My fear—that creeping sensation of wrongness—dissipates almost as soon as Jaskenayo’s body hits the ground. But it’s immediately replaced by a different kind of fear, less visceral and much more intellectual, as Major Koboratash’s outraged shouts resound through the jungle. Demanding to know what just happened. What I thought I was doing. And I realize, really realize, what I’ve done. I just killed my teammate. Our war drummer’s partner. My partner’s childhood friend.
The major stomps up to me, and I hand over my rifle. I try to explain myself, but I don’t have the words for it. I have no proof, no justification—I just knew something was wrong. She doesn’t believe me, of course. She sees a recruit killed by friendly fire. A personal vendetta turned lethal.
I can’t even pretend it was an accident. They’ll court-martial me, and I’ll be discharged, dishonorably, without the Soldier’s Due.
Then, behind the major, Jaskenayo’s body twitches. I flinch back, and the major spins around as the dead vesk body jerks and shudders. Then, horribly, his body seems to deflate as a slick, bulbous ooze slithers out from beneath his armor.
I understand, then. I hadn’t encountered one of the indigenous oozes before, but I knew about them. Like how they eat away at a host’s organs and replace them, puppeting them around in pursuit of goals no one has ever been able to understand. And that some pahtras have something of a sixth sense for hymothoas, when most other species have no way to detect them other than with extensive medical scanning—something almost impossible here given our planet’s unpredictable magnetic storms.
The major snaps out an order, and suddenly eight azimuth laser rifles are firing on the thing with lethal force. When I blink away the afterimage of eight laser beams, all that remains of the hymothoa is a damp patch on the leafy jungle floor beside Jaskenayo’s now-unmoving form. I begrudgingly admit to myself that the vesk weapons have some benefits after all—my own rifle would have been far less effective against an amorphous foe.
Major Koboratash looks back at me, scowling. “You knew?”
I nod and stammer, trying to put into words the gut feeling, the absolute certainty that things weren’t the way they should be. Childhood tales flit through my mind, warning of the bogeyman oozes, but I can’t use a ghost story as a justification. My heart is hammering louder than the war drums had before. She can still court-martial me. Have me discharged. Order the squad to turn their laser rifles on me and fire—the Army of the Veskarium certainly has no overabundance of mercy.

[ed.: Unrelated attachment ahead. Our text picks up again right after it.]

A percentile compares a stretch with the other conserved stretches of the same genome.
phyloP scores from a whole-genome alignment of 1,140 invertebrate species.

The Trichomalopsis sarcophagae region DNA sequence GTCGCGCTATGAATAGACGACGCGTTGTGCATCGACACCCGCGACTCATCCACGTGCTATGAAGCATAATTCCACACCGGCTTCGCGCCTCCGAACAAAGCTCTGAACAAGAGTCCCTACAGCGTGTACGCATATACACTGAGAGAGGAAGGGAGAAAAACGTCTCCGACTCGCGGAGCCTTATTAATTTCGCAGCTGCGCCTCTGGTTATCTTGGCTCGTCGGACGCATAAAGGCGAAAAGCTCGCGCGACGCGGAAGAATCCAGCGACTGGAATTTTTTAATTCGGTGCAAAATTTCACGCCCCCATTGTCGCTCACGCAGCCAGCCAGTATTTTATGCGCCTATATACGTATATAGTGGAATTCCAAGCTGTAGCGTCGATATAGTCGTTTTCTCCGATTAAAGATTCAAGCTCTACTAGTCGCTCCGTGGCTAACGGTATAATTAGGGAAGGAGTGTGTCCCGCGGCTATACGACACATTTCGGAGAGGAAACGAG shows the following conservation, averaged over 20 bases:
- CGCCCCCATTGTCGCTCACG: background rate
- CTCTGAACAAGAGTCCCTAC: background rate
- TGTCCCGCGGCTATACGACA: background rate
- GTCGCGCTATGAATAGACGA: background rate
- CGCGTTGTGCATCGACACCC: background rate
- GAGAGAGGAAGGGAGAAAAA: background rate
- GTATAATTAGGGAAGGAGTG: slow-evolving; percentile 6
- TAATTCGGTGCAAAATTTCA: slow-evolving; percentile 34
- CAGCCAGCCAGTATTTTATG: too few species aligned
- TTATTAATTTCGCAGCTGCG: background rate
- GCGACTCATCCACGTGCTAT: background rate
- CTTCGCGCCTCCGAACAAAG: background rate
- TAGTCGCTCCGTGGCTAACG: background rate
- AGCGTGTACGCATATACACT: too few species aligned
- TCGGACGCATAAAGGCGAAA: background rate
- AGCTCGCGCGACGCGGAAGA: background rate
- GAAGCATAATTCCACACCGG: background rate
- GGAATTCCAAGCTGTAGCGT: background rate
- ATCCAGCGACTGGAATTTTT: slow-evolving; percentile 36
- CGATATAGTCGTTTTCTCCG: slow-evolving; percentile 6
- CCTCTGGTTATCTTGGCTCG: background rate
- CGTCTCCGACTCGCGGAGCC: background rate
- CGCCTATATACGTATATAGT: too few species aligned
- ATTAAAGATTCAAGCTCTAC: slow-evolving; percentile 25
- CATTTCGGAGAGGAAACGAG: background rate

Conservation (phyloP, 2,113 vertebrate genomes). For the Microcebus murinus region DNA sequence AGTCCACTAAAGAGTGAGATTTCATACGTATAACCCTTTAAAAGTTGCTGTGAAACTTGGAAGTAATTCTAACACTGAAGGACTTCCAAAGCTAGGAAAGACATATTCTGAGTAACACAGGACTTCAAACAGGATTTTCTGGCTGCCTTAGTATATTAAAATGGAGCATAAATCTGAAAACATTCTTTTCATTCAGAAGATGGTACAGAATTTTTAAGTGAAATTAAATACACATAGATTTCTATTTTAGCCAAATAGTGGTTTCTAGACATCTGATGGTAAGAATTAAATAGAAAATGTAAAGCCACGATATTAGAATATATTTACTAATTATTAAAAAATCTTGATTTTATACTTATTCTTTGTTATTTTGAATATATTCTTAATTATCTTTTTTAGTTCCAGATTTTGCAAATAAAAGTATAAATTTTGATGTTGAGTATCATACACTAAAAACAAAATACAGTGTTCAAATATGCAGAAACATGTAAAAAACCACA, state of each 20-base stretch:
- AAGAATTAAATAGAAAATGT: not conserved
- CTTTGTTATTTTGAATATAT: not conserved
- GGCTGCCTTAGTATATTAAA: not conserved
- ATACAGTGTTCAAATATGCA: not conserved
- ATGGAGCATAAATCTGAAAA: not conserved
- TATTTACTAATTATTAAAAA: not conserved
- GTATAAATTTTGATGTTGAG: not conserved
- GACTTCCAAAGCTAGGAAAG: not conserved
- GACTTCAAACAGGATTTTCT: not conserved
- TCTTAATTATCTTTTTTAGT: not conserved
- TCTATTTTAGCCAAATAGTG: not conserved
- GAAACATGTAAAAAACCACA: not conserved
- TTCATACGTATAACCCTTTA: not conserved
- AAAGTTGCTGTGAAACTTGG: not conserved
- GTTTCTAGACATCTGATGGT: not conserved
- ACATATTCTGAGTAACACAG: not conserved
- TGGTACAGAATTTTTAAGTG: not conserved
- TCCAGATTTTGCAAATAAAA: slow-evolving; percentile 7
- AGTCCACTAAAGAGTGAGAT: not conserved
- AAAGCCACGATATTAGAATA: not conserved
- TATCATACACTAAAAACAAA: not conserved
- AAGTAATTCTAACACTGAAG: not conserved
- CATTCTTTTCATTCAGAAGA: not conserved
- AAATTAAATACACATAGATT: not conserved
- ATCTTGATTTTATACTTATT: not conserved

But she cuts me off with a snarl and a sharp gesture. “That was well done, Gunner Sehvet.”
I shut my mouth. The major looks between me and the unmoving corpse on the jungle floor. I wonder what the ooze had hoped to accomplish by parasitizing Jaskenayo. Probably nothing good—for all their inscrutability, the creatures seem to have as much resentment of the vesk occupation of our planet as the most deeply entrenched pahtra resistance cells.
The major barks new orders. She turns north and leads the way as if nothing unusual had happened. We all leap to comply, vesk and pahtra alike. Lines form as we pair up with our counterparts and begin the strict, regimented march back to Command 6. My vesk partner falls into place beside me, and I can feel his uneasy eyes watching me, but now isn’t the time for chatter. I don’t know what I’d say anyway, because I have a sinking feeling this is just the beginning.
About the Author
Lyz Liddell is a designer for Pathfinder Second Edition at Paizo. She writes adventures and rules for Pathfinder and Starfinder, plus an abundance of independent fantasy and science fiction in various stages of editing and querying. You can find Lyz and learn more about her innumerable hobbies on Twitter at @LyzMayTweet.
About Tales from the Drift
The Tales from the Drift series of web-based flash fiction provides an exciting glimpse into the setting of the Starfinder Roleplaying Game. Written by members of the Starfinder development team and some of the most celebrated authors in tie-in gaming fiction, the Tales from the Drift series promises to explore the worlds, alien cultures, deities, history, and organizations of the Starfinder setting with engaging stories to inspire Game Masters and players alike.